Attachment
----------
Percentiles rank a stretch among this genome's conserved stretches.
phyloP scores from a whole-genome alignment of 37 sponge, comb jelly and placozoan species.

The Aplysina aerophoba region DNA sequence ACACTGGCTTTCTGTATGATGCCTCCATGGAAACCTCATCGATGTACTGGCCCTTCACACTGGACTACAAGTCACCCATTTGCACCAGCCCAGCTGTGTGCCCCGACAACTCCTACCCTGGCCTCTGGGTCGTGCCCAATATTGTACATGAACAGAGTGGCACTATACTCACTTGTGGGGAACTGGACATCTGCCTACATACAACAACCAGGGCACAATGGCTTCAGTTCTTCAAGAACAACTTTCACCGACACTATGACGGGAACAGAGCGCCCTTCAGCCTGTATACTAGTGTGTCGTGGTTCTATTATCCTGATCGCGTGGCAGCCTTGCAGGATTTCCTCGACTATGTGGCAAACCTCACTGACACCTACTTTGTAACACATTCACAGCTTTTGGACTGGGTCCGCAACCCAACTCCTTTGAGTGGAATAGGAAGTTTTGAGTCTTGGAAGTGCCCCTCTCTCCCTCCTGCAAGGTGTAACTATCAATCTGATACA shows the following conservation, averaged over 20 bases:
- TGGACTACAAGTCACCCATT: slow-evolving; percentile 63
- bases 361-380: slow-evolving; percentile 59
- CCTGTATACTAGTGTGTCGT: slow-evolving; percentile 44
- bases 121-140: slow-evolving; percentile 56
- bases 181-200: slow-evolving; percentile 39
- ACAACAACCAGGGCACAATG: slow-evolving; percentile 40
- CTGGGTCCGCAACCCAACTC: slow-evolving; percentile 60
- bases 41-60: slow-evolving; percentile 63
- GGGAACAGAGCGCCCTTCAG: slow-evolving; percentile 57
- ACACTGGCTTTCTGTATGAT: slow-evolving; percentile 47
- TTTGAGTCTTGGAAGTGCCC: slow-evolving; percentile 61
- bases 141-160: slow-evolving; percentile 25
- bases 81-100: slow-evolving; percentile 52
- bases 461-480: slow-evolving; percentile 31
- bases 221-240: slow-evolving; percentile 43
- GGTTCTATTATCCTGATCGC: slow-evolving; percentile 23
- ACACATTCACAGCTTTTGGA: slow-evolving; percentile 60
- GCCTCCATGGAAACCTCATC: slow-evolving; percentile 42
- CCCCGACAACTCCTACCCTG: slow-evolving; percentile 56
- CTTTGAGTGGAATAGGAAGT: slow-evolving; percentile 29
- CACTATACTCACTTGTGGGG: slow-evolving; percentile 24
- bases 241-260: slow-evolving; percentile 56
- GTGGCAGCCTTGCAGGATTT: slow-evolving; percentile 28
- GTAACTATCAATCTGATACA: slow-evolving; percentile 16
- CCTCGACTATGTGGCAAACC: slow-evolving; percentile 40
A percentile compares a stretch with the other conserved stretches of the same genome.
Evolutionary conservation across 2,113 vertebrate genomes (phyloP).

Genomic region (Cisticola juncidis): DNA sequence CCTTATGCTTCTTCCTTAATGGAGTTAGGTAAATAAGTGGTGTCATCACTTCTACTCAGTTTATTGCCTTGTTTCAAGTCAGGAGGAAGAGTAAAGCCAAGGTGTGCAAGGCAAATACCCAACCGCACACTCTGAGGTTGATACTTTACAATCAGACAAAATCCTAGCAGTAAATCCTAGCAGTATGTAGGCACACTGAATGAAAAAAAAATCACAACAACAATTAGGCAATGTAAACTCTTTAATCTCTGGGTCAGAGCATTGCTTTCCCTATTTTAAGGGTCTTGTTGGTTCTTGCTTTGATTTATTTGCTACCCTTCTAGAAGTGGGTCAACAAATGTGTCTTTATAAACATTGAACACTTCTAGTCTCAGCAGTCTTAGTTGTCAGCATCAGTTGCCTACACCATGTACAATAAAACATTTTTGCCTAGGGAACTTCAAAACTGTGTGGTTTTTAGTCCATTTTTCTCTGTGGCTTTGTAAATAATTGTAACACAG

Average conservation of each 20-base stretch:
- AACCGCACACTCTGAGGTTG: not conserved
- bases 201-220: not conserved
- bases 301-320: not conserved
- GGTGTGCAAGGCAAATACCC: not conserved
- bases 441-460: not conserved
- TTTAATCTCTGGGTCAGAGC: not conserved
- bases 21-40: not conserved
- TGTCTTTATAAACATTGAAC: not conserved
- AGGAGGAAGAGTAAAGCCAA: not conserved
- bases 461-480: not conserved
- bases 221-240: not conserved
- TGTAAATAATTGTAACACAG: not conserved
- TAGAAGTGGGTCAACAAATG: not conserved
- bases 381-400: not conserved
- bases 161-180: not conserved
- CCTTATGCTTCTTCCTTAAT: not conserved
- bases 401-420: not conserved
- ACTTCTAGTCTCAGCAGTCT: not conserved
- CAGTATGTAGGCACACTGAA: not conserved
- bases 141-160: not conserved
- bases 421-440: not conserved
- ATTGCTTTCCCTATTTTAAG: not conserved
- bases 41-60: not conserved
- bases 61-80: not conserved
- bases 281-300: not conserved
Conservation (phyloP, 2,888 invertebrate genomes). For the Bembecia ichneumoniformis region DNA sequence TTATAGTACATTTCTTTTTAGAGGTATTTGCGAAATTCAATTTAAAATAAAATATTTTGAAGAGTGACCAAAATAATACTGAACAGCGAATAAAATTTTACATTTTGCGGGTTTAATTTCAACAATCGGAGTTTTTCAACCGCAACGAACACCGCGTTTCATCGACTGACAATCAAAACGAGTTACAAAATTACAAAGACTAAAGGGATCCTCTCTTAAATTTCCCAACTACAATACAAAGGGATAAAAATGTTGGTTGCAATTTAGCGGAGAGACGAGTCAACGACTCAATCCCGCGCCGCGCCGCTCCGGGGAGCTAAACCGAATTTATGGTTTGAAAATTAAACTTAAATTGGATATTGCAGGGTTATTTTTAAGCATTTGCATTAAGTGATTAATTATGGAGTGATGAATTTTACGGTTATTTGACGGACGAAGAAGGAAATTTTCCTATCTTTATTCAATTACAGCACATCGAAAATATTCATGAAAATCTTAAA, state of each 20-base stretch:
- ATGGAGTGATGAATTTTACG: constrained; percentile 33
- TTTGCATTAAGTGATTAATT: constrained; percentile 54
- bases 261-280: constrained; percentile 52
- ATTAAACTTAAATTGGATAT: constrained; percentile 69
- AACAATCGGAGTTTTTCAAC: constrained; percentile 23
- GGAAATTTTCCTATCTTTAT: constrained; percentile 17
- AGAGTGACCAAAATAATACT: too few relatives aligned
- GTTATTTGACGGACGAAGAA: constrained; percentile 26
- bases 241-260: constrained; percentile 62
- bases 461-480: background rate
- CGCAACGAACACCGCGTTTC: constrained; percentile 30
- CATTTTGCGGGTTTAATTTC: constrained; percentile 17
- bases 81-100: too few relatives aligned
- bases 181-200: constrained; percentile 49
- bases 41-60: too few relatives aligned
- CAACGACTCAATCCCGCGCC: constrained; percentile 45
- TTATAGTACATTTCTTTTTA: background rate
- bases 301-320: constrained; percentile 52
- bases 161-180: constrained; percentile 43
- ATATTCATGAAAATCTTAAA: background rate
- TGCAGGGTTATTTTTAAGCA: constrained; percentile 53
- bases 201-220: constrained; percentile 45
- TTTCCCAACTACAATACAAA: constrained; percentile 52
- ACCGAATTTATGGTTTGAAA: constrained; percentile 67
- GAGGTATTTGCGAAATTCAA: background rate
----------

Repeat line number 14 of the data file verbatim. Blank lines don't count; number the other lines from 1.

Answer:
- TTTGAGTCTTGGAAGTGCCC: slow-evolving; percentile 61